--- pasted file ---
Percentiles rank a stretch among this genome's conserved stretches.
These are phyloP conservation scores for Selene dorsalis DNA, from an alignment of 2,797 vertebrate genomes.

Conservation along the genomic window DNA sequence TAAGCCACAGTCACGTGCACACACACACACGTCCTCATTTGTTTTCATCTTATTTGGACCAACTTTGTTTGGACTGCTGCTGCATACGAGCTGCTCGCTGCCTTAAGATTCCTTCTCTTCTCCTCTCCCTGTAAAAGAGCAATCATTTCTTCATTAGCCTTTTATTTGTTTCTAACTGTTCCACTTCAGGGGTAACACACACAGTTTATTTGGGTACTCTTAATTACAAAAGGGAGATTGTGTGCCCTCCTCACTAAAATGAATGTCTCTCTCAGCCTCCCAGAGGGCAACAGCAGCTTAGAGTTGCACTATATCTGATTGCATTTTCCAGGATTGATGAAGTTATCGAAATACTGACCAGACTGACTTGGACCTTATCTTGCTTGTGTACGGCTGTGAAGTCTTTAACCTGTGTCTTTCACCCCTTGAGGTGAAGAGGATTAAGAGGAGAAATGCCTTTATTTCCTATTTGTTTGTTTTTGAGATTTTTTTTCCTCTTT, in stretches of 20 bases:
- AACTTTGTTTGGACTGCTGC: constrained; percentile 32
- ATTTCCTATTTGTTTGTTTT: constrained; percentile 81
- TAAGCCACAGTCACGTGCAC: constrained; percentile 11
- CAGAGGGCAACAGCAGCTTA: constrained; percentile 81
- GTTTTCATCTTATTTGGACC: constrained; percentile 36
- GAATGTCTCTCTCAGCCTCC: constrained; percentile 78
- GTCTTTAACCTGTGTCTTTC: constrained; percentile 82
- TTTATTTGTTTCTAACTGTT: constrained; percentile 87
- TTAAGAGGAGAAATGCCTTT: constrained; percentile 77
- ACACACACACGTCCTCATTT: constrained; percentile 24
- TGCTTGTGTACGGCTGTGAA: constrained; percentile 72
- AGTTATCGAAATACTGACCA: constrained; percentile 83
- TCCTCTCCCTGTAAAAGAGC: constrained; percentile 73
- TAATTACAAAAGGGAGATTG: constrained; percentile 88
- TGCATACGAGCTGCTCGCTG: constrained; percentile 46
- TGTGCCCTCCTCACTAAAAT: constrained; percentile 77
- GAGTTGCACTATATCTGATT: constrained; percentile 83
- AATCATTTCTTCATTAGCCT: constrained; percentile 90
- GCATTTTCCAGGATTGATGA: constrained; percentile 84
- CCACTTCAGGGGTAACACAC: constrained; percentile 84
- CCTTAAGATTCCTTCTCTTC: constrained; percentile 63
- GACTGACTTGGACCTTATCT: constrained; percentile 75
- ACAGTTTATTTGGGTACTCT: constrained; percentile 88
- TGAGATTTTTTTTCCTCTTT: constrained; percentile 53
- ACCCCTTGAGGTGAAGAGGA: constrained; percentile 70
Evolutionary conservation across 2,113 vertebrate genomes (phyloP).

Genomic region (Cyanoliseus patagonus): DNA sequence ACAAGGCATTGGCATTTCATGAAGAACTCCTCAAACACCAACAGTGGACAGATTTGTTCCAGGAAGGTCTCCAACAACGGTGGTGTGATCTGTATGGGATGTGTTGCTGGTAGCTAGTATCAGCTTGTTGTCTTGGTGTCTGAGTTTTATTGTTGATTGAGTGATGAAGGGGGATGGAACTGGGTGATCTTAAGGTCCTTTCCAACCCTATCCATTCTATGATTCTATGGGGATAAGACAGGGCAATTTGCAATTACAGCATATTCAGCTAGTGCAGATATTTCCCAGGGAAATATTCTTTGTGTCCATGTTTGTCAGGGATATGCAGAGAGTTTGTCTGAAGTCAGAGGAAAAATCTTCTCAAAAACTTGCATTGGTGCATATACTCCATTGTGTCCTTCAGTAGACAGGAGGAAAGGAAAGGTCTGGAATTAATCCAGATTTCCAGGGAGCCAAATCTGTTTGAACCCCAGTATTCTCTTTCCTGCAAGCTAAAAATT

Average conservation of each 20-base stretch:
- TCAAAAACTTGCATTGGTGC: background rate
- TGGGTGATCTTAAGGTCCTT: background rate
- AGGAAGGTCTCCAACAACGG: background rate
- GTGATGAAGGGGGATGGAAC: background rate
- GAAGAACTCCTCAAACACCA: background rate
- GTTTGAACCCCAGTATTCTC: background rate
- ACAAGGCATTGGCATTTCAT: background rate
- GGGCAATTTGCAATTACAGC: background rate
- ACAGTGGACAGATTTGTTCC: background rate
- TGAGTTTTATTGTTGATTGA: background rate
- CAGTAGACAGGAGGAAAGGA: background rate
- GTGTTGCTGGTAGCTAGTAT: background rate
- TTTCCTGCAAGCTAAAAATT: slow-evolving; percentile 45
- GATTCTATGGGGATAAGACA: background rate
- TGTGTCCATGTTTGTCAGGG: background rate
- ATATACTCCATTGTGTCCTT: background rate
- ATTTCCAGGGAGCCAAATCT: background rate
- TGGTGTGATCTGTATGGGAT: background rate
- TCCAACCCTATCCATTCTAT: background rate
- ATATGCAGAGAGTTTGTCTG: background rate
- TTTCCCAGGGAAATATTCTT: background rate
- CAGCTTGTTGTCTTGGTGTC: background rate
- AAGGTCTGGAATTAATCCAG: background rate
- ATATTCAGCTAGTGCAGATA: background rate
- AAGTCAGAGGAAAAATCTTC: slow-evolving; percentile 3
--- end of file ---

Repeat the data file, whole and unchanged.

Percentiles rank a stretch among this genome's conserved stretches.
These are phyloP conservation scores for Selene dorsalis DNA, from an alignment of 2,797 vertebrate genomes.

Conservation along the genomic window DNA sequence TAAGCCACAGTCACGTGCACACACACACACGTCCTCATTTGTTTTCATCTTATTTGGACCAACTTTGTTTGGACTGCTGCTGCATACGAGCTGCTCGCTGCCTTAAGATTCCTTCTCTTCTCCTCTCCCTGTAAAAGAGCAATCATTTCTTCATTAGCCTTTTATTTGTTTCTAACTGTTCCACTTCAGGGGTAACACACACAGTTTATTTGGGTACTCTTAATTACAAAAGGGAGATTGTGTGCCCTCCTCACTAAAATGAATGTCTCTCTCAGCCTCCCAGAGGGCAACAGCAGCTTAGAGTTGCACTATATCTGATTGCATTTTCCAGGATTGATGAAGTTATCGAAATACTGACCAGACTGACTTGGACCTTATCTTGCTTGTGTACGGCTGTGAAGTCTTTAACCTGTGTCTTTCACCCCTTGAGGTGAAGAGGATTAAGAGGAGAAATGCCTTTATTTCCTATTTGTTTGTTTTTGAGATTTTTTTTCCTCTTT, in stretches of 20 bases:
- AACTTTGTTTGGACTGCTGC: constrained; percentile 32
- ATTTCCTATTTGTTTGTTTT: constrained; percentile 81
- TAAGCCACAGTCACGTGCAC: constrained; percentile 11
- CAGAGGGCAACAGCAGCTTA: constrained; percentile 81
- GTTTTCATCTTATTTGGACC: constrained; percentile 36
- GAATGTCTCTCTCAGCCTCC: constrained; percentile 78
- GTCTTTAACCTGTGTCTTTC: constrained; percentile 82
- TTTATTTGTTTCTAACTGTT: constrained; percentile 87
- TTAAGAGGAGAAATGCCTTT: constrained; percentile 77
- ACACACACACGTCCTCATTT: constrained; percentile 24
- TGCTTGTGTACGGCTGTGAA: constrained; percentile 72
- AGTTATCGAAATACTGACCA: constrained; percentile 83
- TCCTCTCCCTGTAAAAGAGC: constrained; percentile 73
- TAATTACAAAAGGGAGATTG: constrained; percentile 88
- TGCATACGAGCTGCTCGCTG: constrained; percentile 46
- TGTGCCCTCCTCACTAAAAT: constrained; percentile 77
- GAGTTGCACTATATCTGATT: constrained; percentile 83
- AATCATTTCTTCATTAGCCT: constrained; percentile 90
- GCATTTTCCAGGATTGATGA: constrained; percentile 84
- CCACTTCAGGGGTAACACAC: constrained; percentile 84
- CCTTAAGATTCCTTCTCTTC: constrained; percentile 63
- GACTGACTTGGACCTTATCT: constrained; percentile 75
- ACAGTTTATTTGGGTACTCT: constrained; percentile 88
- TGAGATTTTTTTTCCTCTTT: constrained; percentile 53
- ACCCCTTGAGGTGAAGAGGA: constrained; percentile 70
Evolutionary conservation across 2,113 vertebrate genomes (phyloP).

Genomic region (Cyanoliseus patagonus): DNA sequence ACAAGGCATTGGCATTTCATGAAGAACTCCTCAAACACCAACAGTGGACAGATTTGTTCCAGGAAGGTCTCCAACAACGGTGGTGTGATCTGTATGGGATGTGTTGCTGGTAGCTAGTATCAGCTTGTTGTCTTGGTGTCTGAGTTTTATTGTTGATTGAGTGATGAAGGGGGATGGAACTGGGTGATCTTAAGGTCCTTTCCAACCCTATCCATTCTATGATTCTATGGGGATAAGACAGGGCAATTTGCAATTACAGCATATTCAGCTAGTGCAGATATTTCCCAGGGAAATATTCTTTGTGTCCATGTTTGTCAGGGATATGCAGAGAGTTTGTCTGAAGTCAGAGGAAAAATCTTCTCAAAAACTTGCATTGGTGCATATACTCCATTGTGTCCTTCAGTAGACAGGAGGAAAGGAAAGGTCTGGAATTAATCCAGATTTCCAGGGAGCCAAATCTGTTTGAACCCCAGTATTCTCTTTCCTGCAAGCTAAAAATT

Average conservation of each 20-base stretch:
- TCAAAAACTTGCATTGGTGC: background rate
- TGGGTGATCTTAAGGTCCTT: background rate
- AGGAAGGTCTCCAACAACGG: background rate
- GTGATGAAGGGGGATGGAAC: background rate
- GAAGAACTCCTCAAACACCA: background rate
- GTTTGAACCCCAGTATTCTC: background rate
- ACAAGGCATTGGCATTTCAT: background rate
- GGGCAATTTGCAATTACAGC: background rate
- ACAGTGGACAGATTTGTTCC: background rate
- TGAGTTTTATTGTTGATTGA: background rate
- CAGTAGACAGGAGGAAAGGA: background rate
- GTGTTGCTGGTAGCTAGTAT: background rate
- TTTCCTGCAAGCTAAAAATT: slow-evolving; percentile 45
- GATTCTATGGGGATAAGACA: background rate
- TGTGTCCATGTTTGTCAGGG: background rate
- ATATACTCCATTGTGTCCTT: background rate
- ATTTCCAGGGAGCCAAATCT: background rate
- TGGTGTGATCTGTATGGGAT: background rate
- TCCAACCCTATCCATTCTAT: background rate
- ATATGCAGAGAGTTTGTCTG: background rate
- TTTCCCAGGGAAATATTCTT: background rate
- CAGCTTGTTGTCTTGGTGTC: background rate
- AAGGTCTGGAATTAATCCAG: background rate
- ATATTCAGCTAGTGCAGATA: background rate
- AAGTCAGAGGAAAAATCTTC: slow-evolving; percentile 3